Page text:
Robert Sinskey Cabernet Franc, Los Carneros, 2OO1 Light to medium garnet in color, this has an intriguing earthy, mushroomy, cherry-scented fragrance. Big and bold on the palate, it's relatively tannic, with strong acidity and fruit. In fact, it's a fuller-bodied, more Sauvignon-like Cabernet Franc with perhaps just the right amount of perfume to distinguish it. Grown on steep hillside vineyards that are volcanic in origin, with significant quantities of iron, this Cabernet Franc is fermented naturally, made in the manner of a traditional European wine (with the cap punched down manually) and aged for 17 months in French oak barrels, a small percentage of which are new. $35

Truchard Cabernet Franc, Carneros, 2OO1 Medium deep ruby in color, this wine has a toasted herb, dill-like, floral aroma, with red berries and tobacco. There's a touch of mint to the flavor as well, perhaps reflecting the 5% inclusion of Cabernet Sauvignon. From the same immediate neighborhood as the Sinskey, it's rich in fruit extract, with moderately strong tannins and a slightly bitter edge to add interest to its ripe, somewhat sweet succulent fruit. Aged for 2O months in 4O% new French oak barrels, this is a beautifully balanced wine with a long, nuanced finish. It would make an outstanding accompaniment to herb-rubbed grilled lamb. $33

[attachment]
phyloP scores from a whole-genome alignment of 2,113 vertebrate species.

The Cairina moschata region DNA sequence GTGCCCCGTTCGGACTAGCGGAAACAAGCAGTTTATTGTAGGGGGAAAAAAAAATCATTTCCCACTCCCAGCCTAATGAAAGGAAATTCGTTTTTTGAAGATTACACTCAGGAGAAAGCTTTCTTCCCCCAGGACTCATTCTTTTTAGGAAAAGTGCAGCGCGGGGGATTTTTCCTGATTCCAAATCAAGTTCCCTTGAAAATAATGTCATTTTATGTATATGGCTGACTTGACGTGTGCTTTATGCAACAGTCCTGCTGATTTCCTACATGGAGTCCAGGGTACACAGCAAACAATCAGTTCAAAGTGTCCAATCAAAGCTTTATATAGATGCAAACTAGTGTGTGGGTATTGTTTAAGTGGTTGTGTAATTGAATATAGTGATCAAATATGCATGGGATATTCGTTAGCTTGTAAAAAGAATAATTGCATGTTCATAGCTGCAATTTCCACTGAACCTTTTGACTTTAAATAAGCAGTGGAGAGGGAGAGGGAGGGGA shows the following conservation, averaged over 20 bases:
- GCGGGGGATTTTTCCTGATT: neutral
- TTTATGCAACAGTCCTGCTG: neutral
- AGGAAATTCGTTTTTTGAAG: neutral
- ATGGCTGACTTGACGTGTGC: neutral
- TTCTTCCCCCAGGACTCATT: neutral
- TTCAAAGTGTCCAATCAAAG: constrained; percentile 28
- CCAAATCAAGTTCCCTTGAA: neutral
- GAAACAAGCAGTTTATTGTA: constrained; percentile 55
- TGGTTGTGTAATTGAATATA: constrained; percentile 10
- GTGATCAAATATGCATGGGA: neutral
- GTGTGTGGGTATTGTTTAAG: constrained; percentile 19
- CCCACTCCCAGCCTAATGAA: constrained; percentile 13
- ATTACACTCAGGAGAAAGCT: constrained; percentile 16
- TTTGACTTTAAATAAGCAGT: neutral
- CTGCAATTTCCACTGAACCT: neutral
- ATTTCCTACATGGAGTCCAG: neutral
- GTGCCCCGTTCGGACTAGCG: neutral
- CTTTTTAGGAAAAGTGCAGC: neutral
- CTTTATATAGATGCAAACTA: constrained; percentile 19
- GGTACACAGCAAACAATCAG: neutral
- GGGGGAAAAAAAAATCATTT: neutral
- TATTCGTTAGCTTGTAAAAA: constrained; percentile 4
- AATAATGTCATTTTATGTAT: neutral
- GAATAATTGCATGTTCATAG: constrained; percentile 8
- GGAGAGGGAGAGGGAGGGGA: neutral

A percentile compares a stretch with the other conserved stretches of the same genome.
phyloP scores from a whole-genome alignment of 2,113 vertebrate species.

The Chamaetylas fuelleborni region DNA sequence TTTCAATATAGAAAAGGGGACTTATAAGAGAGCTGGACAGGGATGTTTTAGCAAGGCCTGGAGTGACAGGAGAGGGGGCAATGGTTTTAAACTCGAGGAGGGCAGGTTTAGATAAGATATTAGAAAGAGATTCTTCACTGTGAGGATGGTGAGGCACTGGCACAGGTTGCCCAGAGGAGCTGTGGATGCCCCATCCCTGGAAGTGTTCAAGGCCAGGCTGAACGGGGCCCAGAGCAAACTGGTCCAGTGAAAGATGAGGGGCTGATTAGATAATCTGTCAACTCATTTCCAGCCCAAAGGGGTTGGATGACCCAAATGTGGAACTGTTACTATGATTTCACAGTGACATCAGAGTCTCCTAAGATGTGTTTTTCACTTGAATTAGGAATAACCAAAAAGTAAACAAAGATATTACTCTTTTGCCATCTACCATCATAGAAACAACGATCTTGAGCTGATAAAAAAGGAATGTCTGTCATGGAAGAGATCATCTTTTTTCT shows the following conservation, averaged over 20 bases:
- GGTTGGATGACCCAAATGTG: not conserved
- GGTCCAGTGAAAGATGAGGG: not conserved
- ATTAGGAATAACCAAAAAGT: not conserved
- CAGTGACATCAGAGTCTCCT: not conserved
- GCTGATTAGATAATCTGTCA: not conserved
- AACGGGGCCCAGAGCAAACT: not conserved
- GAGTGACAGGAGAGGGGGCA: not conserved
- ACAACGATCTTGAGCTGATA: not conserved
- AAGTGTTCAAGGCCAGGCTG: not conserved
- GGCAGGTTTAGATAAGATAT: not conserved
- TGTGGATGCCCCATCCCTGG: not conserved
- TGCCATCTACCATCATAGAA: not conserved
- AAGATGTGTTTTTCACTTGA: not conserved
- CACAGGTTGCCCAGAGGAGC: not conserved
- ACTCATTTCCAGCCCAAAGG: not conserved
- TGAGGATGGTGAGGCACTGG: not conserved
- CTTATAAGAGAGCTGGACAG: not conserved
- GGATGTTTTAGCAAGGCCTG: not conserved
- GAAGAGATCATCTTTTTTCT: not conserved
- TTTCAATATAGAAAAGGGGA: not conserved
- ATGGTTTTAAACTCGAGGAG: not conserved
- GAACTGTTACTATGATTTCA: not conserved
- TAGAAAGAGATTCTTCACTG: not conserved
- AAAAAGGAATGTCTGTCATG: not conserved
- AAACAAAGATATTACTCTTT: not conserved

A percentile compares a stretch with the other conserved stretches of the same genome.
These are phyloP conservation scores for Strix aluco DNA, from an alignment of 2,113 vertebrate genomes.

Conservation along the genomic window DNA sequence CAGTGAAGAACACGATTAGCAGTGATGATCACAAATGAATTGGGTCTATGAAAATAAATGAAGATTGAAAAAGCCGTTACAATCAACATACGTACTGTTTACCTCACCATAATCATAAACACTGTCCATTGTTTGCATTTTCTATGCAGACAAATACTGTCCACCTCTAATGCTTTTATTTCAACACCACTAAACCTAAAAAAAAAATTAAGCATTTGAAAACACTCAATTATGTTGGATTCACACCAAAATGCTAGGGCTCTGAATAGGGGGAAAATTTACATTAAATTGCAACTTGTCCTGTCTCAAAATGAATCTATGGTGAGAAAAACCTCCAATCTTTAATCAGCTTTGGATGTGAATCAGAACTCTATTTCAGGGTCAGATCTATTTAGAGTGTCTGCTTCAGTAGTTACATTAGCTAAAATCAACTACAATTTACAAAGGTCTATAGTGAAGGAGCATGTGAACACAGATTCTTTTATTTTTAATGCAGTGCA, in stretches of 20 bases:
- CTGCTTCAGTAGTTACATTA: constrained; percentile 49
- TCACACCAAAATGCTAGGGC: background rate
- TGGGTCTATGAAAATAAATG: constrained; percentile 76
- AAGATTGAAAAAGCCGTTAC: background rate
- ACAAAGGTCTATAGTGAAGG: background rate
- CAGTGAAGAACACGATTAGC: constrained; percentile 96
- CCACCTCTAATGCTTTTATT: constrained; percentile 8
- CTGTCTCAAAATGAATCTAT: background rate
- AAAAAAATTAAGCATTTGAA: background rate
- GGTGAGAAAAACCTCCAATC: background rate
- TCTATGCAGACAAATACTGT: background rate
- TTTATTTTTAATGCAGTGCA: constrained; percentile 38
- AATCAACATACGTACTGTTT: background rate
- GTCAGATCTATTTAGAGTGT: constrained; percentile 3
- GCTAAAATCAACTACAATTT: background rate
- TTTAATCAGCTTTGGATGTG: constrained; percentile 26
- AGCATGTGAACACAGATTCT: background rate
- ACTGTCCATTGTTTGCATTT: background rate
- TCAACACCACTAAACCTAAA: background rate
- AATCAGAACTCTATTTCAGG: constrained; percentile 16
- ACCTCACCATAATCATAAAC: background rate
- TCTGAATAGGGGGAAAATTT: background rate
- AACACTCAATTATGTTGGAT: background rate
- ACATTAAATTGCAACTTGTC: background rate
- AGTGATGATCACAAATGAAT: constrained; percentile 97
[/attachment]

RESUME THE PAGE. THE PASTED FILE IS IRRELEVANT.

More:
Beringer "Third Century" Cabernet Franc 1999 Third Century Howell Mountain Cabernet Franc This is a wow wine. Memorable. As good as the previous bottlings are, this intensely concentrated single vineyard mountain Cabernet Franc has a lushness and a smoky black fruit brilliance that we normally associate with cult wines. It's also got a monumental finish where the nuanced Franc herb-like character comes through most clearly at this stage of evolution. $75

UNFORTUNATELY one of my very favorite other California Cabernet Francs, the Niebaum Coppola, is now virtually out of production. This powerhouse pure varietal Franc, from the winery's own Napa Rutherford district estat, has shown a beautifully exotic aromatic profile of black cherries, licorice and sage in past vintages. Its signature raspberry-like tobacco-accented fruit flavors and bold personality are ideal to match with spicy, richly sauced dishes. The grapes that made this magnificent wine are now being blended into the estate's flagship Rubicon, which typically features a small percentage of the grape blended in among the predominant Cabernet Sauvignon grapes. If you own some of the treasured bottles of this wine, however, don't be in a rush to open them; my tastings indicate that recent vintages have at least a seven to ten year window of delicious drinkability after the date of harvest.